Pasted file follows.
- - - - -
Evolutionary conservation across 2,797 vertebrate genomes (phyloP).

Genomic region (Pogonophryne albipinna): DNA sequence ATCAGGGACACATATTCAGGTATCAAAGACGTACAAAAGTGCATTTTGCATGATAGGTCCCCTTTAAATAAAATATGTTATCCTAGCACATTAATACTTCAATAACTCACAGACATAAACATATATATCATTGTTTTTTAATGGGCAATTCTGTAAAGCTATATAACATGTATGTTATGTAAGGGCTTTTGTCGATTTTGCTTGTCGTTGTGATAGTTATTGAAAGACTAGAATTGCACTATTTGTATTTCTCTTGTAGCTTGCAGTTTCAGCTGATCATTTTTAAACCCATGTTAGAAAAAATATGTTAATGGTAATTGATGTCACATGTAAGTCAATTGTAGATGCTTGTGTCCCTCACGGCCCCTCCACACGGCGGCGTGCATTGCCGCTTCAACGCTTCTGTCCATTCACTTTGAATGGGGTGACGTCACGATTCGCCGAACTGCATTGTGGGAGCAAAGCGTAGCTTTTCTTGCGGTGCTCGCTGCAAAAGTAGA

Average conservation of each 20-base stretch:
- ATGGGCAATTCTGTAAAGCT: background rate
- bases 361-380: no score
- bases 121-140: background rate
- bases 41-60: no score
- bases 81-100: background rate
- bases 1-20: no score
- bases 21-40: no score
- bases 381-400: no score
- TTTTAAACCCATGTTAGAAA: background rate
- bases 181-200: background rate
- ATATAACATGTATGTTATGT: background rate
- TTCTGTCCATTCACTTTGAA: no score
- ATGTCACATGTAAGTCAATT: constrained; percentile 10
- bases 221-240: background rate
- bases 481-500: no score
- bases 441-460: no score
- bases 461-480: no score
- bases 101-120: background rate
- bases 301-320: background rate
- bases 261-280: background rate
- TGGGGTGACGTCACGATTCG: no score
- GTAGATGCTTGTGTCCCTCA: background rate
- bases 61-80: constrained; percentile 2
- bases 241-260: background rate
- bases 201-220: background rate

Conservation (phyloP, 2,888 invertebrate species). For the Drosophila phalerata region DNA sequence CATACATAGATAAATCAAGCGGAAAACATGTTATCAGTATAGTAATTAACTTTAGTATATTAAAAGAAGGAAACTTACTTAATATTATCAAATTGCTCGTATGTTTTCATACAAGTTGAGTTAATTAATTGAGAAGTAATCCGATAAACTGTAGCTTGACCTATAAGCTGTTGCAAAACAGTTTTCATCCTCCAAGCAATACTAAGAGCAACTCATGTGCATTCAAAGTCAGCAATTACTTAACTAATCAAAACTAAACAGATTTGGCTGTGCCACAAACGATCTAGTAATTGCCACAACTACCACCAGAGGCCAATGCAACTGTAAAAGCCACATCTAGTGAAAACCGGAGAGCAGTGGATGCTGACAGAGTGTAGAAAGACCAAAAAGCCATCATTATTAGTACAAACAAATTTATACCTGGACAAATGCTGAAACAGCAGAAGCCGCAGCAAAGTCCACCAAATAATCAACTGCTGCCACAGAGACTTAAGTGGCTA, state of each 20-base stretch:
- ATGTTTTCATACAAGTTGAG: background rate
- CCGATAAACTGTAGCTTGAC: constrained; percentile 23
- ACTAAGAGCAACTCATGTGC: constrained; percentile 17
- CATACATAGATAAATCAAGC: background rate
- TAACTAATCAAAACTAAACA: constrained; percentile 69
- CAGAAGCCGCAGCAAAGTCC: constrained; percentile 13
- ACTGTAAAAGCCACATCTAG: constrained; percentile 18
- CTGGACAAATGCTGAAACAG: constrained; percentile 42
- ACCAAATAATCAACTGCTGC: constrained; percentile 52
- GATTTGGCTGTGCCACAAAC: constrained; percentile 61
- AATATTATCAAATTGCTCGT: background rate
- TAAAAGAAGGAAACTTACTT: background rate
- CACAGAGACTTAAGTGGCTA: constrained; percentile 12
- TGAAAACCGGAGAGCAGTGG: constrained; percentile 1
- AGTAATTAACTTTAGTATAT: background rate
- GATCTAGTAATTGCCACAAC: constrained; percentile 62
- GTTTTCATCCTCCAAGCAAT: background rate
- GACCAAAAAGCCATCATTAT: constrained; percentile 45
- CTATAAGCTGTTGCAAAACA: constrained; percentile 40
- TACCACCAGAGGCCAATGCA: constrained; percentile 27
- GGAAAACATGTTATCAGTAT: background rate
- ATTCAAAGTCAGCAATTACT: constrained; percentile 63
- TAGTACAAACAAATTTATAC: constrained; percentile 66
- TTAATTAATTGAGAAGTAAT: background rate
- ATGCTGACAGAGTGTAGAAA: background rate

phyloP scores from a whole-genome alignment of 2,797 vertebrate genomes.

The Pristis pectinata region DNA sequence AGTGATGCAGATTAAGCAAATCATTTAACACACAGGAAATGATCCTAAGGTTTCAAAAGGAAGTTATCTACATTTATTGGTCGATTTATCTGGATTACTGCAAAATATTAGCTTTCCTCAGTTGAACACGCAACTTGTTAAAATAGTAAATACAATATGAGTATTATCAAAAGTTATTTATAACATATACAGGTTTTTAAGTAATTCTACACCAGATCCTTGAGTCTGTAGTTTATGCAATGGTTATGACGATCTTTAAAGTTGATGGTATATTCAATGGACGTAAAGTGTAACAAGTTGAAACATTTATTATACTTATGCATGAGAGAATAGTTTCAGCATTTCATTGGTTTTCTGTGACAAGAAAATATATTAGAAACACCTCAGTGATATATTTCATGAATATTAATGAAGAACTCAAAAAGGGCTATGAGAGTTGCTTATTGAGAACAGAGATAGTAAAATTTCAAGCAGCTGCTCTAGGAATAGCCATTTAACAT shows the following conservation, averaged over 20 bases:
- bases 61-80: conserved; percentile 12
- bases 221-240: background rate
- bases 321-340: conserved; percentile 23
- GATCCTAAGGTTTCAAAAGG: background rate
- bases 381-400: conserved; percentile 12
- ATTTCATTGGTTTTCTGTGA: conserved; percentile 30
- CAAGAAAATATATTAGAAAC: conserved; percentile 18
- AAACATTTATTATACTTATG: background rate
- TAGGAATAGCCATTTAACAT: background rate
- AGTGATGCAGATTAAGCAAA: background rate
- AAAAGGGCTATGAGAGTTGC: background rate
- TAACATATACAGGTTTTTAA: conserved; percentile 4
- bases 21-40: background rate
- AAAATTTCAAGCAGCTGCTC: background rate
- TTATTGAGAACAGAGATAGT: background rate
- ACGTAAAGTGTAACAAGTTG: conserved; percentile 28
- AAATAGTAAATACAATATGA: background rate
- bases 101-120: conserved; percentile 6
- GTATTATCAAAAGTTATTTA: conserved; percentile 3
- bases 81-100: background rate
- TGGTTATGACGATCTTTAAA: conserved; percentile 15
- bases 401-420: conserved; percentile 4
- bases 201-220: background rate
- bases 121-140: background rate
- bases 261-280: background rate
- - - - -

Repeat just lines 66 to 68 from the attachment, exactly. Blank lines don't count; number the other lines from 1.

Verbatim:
- AGTGATGCAGATTAAGCAAA: background rate
- AAAAGGGCTATGAGAGTTGC: background rate
- TAACATATACAGGTTTTTAA: conserved; percentile 4